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Microsoft, Cray Partner on Low-Cost Supercomputer
Microsoft, Cray Partner on Low-Cost Supercomputer

By Jennifer LeClaire
September 16, 2008 1:46PM

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Microsoft and Cray launched the Cray CX1 supercomputer, the most affordable Cray supercomputer ever made. Microsoft and Cray say the Cray CX1's goal is to bring high-performance computing (HPC) into the mainstream in diverse markets. Experts point to Microsoft and Cray's CX1 supercomputer as part of the "downward migration" of HPC.
 



A new deal between Microsoft and Cray may speak to major changes in the supercomputing market in the years ahead.

The companies on Tuesday introduced the Cray CX1 supercomputer. It comes preinstalled with Windows HPC Server 2008, and the various models carry price tags that range from $25,000 to more than $60,000.

What's different about the Cray CX1 compared to other Cray supercomputers is its ability to fit into standard office environments and workflows. The companies said the new product reflects a shared goal to drive high-performance computing (HPC) farther into the mainstream in diverse markets, including financial services, aerospace, automotive, petroleum, life sciences, government, academic and digital media.

"This combined solution will enable companies in various sectors to unify their Windows desktop and server workflows," said Vince Mendillo, director of HPC at Microsoft. "Many Microsoft financial services customers, for example, want to unify back-office modeling and simulation with the work of front-office trading desks."

Supercomputing for Everyone?

Microsoft appears to be on to something. According to studies from the Council on Competitiveness and the Defense Advanced Research Projects Agency (DARPA), nearly all large firms using high-performance computing consider it indispensable to their ability to compete and survive.

However, smaller companies, as well as workgroups and departments in larger firms, have been hampered by the cost of HPC systems and a lack of access to in-house experts to help them use these systems.

"The Microsoft-Cray collaboration is an interesting example of what you might call the downward migration of supercomputing that's been going on now for the last five or six years," said Charles King, principal analyst at Pund-IT. "A decade ago, supercomputing wasn't possible in commercial markets because stand-alone systems were too expensive. That is changing."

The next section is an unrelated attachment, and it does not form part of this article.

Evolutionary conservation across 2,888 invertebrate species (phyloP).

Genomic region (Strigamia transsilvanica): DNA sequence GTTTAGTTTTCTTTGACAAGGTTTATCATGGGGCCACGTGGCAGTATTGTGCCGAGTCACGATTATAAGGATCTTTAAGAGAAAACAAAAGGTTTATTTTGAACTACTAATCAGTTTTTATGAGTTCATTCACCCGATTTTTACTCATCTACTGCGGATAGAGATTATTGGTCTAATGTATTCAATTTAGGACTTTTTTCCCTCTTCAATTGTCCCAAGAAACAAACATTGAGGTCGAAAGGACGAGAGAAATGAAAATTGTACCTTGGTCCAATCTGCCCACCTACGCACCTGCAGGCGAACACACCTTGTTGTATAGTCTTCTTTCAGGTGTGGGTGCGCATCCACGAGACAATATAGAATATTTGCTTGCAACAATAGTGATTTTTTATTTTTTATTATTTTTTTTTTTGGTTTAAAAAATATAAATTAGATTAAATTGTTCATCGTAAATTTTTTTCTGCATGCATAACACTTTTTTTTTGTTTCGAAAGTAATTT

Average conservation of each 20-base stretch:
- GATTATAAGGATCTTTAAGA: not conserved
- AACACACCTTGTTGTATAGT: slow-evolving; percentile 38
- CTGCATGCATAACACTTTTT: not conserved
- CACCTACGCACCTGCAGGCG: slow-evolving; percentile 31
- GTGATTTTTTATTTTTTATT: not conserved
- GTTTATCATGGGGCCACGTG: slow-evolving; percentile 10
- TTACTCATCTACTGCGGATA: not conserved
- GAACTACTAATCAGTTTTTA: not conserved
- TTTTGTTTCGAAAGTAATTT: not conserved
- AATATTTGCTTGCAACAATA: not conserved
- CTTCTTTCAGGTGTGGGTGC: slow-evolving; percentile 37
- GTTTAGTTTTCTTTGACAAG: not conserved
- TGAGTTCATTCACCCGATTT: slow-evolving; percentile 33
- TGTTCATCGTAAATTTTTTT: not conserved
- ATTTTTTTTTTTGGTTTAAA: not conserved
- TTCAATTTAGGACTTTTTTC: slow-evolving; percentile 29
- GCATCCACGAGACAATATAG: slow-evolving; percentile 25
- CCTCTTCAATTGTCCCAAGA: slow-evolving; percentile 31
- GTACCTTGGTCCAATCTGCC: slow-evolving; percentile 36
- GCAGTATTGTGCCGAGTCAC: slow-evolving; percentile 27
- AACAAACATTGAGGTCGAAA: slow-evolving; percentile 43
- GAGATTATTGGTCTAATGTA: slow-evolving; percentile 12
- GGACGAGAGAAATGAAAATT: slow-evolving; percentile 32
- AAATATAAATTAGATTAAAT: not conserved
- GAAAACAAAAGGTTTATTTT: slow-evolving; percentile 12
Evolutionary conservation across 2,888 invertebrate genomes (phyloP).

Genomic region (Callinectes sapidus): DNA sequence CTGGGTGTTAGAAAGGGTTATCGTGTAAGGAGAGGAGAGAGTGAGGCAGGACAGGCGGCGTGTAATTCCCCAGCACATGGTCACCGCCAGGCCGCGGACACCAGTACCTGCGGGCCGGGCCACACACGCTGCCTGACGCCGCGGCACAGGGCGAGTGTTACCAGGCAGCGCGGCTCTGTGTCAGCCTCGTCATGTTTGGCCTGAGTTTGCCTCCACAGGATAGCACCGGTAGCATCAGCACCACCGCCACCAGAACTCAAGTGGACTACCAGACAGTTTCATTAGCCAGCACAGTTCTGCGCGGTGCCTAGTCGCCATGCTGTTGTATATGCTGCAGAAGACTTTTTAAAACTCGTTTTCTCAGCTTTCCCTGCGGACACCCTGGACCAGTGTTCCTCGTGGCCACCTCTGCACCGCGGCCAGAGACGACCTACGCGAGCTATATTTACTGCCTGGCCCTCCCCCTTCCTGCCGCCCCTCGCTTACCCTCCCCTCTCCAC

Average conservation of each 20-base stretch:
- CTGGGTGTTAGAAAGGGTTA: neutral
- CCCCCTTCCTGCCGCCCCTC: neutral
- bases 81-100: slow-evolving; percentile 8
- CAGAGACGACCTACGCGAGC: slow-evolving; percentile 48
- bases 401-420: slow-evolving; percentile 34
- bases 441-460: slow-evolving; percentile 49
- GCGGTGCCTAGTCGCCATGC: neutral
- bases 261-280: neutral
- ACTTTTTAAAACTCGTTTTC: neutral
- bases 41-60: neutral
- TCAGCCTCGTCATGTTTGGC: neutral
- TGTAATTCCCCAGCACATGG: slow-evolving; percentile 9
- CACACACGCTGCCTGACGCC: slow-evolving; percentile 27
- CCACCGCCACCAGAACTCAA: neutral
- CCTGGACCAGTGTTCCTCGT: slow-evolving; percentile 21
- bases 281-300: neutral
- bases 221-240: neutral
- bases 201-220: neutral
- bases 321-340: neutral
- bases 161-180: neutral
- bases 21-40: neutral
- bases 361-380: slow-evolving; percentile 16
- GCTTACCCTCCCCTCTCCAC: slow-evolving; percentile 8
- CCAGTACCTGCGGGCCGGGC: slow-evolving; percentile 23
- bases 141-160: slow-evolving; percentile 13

This change is due, according to King, to x86 computing clusters. A quick review of the Top 500 Supercomputers list demonstrates a clear shift from the stand-alone, monolithic systems seen in the first few years of the century to today, where the large majority of the Top-500 list features clustered x86 systems.

Tapping High-Growth IT Markets

The Cray CX1 supercomputer was designed to address cost barriers. Indeed, the CX1 is Cray's most affordable supercomputer ever offered. The goal was to produce an easy-to-purchase, deploy, operate and upgrade high-performance computer for offices, laboratories and university departments.

Technically speaking, the Cray CX1 product incorporates up to eight nodes and 16 Intel Xeon processors, either dual or quad core. It delivers up to 64GB of memory per node, and provides up to 4 terabytes of internal storage. Systems can be custom-configured with a mix of compute, storage and visualization blades. The system also interoperates with Linux.

"IDC research shows that HPC has been one of the highest-growth IT markets during the past five years, and the segment for HPC systems priced below $100,000 is headed for continued growth," said Earl Joseph, IDC's HPC program vice president. "The Cray HPC brand name and experience, combined with Microsoft's strategy of extending the familiar Windows environment upward to the server level, gives the Cray CX1 solution strong potential for exploiting the anticipated growth of this market segment."
 

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